The county must approve new commissioner precincts by Nov. 12 to be ready for March 2022 primary elections, according to attorney David Méndez of Bickerstaff Heath Delgado Acosta LLP. Méndez said that failing to redraw the lines could open the county up to a possible lawsuit alleging that the "one person, one vote" principle was violated.
Commissioners approved two orders at a Nov. 3 special session: the first setting guidelines for redrawing commissioner precincts and the second establishing guidelines for public comments.
The court's order adopting criteria for commissioner precinct redistricting
The court's order adopting guidelines for citizen-submitted redistricting plans
Montgomery County approved an agreement with Bickerstaff Heath on Oct. 12 to provide its initial assessment, which cost $6,500. Méndez delivered the presentation at the special session.
Méndez discussed the county’s “population imbalance” shown in the 2020 U.S. Census and why the county needed to redraw its precincts. He described the imbalance as “very minor.”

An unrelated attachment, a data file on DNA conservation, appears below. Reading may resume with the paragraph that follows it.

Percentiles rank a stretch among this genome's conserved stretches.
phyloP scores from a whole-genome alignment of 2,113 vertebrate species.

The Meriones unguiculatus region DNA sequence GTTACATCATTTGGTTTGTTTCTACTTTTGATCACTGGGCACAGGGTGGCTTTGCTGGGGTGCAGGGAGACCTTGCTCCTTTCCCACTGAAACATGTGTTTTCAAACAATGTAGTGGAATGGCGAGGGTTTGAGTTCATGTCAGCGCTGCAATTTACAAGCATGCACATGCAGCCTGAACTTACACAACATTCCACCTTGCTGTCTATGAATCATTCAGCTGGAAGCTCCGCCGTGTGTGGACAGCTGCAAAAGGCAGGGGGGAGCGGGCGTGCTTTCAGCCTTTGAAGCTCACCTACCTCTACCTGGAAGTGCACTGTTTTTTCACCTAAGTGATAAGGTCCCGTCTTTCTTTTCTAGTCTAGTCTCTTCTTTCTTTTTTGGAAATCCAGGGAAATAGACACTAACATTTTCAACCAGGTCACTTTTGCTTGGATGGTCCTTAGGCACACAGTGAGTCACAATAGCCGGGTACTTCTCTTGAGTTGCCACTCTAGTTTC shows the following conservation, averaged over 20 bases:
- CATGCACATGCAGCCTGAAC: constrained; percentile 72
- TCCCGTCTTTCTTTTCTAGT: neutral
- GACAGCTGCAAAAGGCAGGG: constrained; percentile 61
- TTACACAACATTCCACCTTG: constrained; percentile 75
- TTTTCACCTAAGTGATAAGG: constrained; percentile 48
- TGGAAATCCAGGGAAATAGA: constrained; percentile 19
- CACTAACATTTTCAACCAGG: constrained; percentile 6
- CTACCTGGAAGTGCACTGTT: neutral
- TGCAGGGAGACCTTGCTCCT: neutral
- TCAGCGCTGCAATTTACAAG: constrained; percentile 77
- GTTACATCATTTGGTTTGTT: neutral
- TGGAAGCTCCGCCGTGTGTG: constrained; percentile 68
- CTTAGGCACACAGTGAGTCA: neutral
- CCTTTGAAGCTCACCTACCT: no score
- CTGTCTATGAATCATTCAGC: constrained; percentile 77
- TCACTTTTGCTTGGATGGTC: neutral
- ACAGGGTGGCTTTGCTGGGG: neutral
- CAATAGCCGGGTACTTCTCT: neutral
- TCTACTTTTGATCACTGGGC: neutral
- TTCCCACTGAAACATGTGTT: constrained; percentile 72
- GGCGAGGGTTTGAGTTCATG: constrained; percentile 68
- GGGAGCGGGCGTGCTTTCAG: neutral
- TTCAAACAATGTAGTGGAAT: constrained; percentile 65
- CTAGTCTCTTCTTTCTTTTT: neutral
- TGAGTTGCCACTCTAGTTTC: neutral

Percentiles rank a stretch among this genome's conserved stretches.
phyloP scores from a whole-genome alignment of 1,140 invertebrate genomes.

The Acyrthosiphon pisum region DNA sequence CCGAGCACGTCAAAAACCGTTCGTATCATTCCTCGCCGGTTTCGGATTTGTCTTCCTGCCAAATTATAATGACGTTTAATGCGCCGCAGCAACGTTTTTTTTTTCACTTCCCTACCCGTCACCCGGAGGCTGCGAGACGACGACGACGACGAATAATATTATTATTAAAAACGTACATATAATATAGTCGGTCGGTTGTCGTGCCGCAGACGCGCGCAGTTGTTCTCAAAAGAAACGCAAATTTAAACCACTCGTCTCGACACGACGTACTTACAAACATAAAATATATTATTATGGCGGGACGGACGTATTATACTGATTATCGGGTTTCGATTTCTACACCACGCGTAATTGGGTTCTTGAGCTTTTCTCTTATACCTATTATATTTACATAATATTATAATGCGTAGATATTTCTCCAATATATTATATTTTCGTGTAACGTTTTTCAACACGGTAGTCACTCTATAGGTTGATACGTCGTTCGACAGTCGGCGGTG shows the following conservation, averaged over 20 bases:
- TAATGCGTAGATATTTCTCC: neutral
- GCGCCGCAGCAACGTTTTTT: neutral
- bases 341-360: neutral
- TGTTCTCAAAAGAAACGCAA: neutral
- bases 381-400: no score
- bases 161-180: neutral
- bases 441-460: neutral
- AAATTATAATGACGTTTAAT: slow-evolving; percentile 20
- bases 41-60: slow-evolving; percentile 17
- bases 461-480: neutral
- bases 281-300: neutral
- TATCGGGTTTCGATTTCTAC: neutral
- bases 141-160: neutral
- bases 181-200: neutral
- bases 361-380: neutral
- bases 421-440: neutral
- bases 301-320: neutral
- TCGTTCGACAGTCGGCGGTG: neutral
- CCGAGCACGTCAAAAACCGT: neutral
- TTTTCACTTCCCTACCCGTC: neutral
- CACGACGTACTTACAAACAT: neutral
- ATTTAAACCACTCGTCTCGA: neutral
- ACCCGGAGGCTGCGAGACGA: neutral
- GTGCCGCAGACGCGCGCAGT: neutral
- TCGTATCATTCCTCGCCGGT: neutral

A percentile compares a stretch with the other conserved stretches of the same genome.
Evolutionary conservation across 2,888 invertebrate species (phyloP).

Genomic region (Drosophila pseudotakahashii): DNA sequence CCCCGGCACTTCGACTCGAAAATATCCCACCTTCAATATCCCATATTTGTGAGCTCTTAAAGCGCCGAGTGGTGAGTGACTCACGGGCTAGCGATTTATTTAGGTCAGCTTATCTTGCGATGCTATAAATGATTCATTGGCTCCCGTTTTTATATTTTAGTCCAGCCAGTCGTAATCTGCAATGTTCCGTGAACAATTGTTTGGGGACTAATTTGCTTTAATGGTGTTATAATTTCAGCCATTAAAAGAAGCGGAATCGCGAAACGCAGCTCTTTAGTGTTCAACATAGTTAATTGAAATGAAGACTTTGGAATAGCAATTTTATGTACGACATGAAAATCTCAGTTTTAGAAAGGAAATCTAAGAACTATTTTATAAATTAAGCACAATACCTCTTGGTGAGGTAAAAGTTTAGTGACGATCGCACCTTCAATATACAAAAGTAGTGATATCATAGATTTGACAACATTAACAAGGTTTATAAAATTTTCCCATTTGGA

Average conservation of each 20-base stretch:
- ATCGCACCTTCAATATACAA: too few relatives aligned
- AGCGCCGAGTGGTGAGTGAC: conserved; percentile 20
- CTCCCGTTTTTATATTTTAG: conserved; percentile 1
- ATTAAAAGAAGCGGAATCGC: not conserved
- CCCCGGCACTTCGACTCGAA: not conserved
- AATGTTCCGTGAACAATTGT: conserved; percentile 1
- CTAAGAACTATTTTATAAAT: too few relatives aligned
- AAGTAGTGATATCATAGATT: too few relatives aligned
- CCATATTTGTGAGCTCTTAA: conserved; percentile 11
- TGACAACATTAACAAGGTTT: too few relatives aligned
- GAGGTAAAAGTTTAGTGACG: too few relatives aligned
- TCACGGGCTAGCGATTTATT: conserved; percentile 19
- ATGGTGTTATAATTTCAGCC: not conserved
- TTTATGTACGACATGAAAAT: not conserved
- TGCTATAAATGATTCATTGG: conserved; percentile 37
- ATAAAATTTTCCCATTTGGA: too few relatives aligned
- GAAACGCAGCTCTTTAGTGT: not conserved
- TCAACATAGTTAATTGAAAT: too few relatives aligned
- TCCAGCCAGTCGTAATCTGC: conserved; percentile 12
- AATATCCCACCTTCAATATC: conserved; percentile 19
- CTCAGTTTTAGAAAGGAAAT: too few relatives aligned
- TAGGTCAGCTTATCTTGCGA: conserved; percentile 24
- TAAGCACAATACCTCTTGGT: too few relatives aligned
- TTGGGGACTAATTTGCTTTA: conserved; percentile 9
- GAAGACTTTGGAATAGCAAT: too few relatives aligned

“We see no reason to disrupt the sitting commissioners; we want to keep each incumbent in your district,” Méndez told commissioners. “Courts find that to be a discriminatory practice."
Although no official decision was taken, Méndez demonstrated possible drawings. With Precinct 1 and Precinct 4 the least and most populous, respectively, several maps were shown proposing reallocations of several different population blocks.
Precinct 1 Commissioner Robert Walker and Precinct 4 Commissioner James Metts recessed to executive session to further discuss the Precinct 1 and Precinct 4 boundaries, and no action was taken.
The court will hear public comment and review citizen-submitted maps Nov. 9. Montgomery County’s current precinct map can be viewed on the county website. Jason Milsaps, the chief of staff for County Judge Mark Keough, said amended maps would be available on the agenda for the Nov. 9 meeting.